"Red Granite continues to cooperate fully with all inquiries and is confident that when the facts come out, it will be clear that Riza Aziz and Red Granite did nothing wrong. Red Granite does not expect the lawsuit – which is limited to future proceeds generated by a single film, and which was not filed against Red Granite or any of its employees – to impact its day to day operations," the statement said.
Riza was named as a "relevant individual" in the complaint, but Najib wasn't named. However, the Wall Street Journal reported, citing a person with direct knowledge of the investigation, that the complaint's 32 references to "Malaysian Official 1," who allegedly received hundreds of millions from 1MDB, were to Najib.
After the Singapore announcement, Malaysia's attorney general said that there was no evidence from any law enforcement agency in various jurisdictions showing that funds were appropriated from 1MDB, according to wire reports. The Malaysian attorney general added that there haven't been any criminal charges against any individuals for misappropriating funds from 1MDB, the reports said.
Within Singapore, two individuals have been charged with various offenses in cases likely related to 1MDB and several others were still being investigated, the MAS statement said.
Switzerland's Financial Market Supervisory Authority (Finma) said on Thursday that it was conducting four other enforcement proceedings in relation to 1MDB, in addition to the one it concluded against BSI Bank. It declined to name the banks until the investigations were concluded.
In an April statement, Finma CEO Mark Branson said that the evidence in the 1MDB "points to clear cases of corruption."
Prior to the Singapore authorities' announcement, the Malaysian Prime Minister's Office said in a statement on Thursday that the government would fully cooperate with any lawful investigation of Malaysian companies and citizens, but it noted that the country's attorney general had found no crime was committed.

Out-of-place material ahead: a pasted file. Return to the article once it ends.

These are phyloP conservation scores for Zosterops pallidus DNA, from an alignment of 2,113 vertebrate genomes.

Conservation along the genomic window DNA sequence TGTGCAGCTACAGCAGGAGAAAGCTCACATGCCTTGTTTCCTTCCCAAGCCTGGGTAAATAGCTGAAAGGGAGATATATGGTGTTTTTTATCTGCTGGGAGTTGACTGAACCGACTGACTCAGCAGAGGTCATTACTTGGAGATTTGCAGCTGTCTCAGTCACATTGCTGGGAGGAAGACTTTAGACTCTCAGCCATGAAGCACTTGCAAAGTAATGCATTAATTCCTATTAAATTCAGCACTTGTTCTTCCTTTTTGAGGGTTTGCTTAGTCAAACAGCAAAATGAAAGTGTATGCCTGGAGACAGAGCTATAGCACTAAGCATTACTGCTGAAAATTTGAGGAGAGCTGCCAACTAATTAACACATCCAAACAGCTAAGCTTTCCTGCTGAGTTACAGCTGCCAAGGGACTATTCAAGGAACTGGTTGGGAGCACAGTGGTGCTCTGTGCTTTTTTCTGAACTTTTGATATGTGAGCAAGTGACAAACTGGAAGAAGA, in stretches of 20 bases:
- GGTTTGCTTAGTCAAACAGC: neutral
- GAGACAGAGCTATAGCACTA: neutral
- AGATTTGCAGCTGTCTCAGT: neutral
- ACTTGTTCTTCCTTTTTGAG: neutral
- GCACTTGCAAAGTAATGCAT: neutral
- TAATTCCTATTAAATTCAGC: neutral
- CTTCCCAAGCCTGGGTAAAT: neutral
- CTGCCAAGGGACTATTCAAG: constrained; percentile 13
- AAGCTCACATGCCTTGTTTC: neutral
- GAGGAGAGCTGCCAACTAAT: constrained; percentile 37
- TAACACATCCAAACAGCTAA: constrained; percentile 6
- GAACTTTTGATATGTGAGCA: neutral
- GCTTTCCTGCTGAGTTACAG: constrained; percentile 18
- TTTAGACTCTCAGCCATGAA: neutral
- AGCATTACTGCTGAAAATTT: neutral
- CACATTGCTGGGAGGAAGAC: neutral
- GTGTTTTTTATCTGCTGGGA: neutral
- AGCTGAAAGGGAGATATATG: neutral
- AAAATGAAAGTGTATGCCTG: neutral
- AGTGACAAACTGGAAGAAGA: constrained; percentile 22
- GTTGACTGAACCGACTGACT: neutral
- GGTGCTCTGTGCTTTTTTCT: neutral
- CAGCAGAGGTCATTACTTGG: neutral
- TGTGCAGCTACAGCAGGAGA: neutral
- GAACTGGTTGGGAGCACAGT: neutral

"As the Prime Minister has always maintained, if any wrongdoing is proven, the law will be enforced without exception," the statement said.
In the wake of the Singapore and U.S. announcements, further plot twists in the 1MDB saga may be on the cards, analysts said.
"Now that the U.S. has come out in the open and accused those individuals involved in the laundering of this money, you will see governments around the world, especially countries like the U.K., and Switzerland and Singapore, step up their investigations.and they will connect the activities with the U.S. government," James Chin, director of the Asia Institute at the University of Tasmania, told CNBC's "Capital Connection."
Chin focuses on Southeast Asian governance issues.
But analysts still don't expect the latest developments to dislodge the grip of Malaysia's Prime Minister Najib Razak from power.
"Domestically in Malaysia, the political impact will still be quite minimal," Oh Ei Sun, who was political secretary to Malaysia's Prime Minister's Office from 2009-11, told CNBC.
For one, the Malaysian government's inordinate control over the media means many Malaysians won't even hear about the asset seizures in the U.S.
"The mainstream media are not even printing this today and then you don't see it in various news bulletins," said Oh, who is currently an adjunct senior fellow at the S. Rajaratnam School of International Studies in Singapore. "Unless they really go online, they're hard-pressed to get information about this development."
Indeed, the website Malaysian Insider, owned by The Edge Media Group, was shut down earlier this year after the government blocked access to it over its reporting on 1MDB and two of The Edge's other publications were suspended for several months last year.
Concerns about the implications of the prime minister's ties to a multi-country criminal investigation aren't likely to dent Najib's ability to rule, analysts said.
"In Malaysia, moral authorities, or in general moral obligations, is definitely not a prerequisite in politics," Oh said.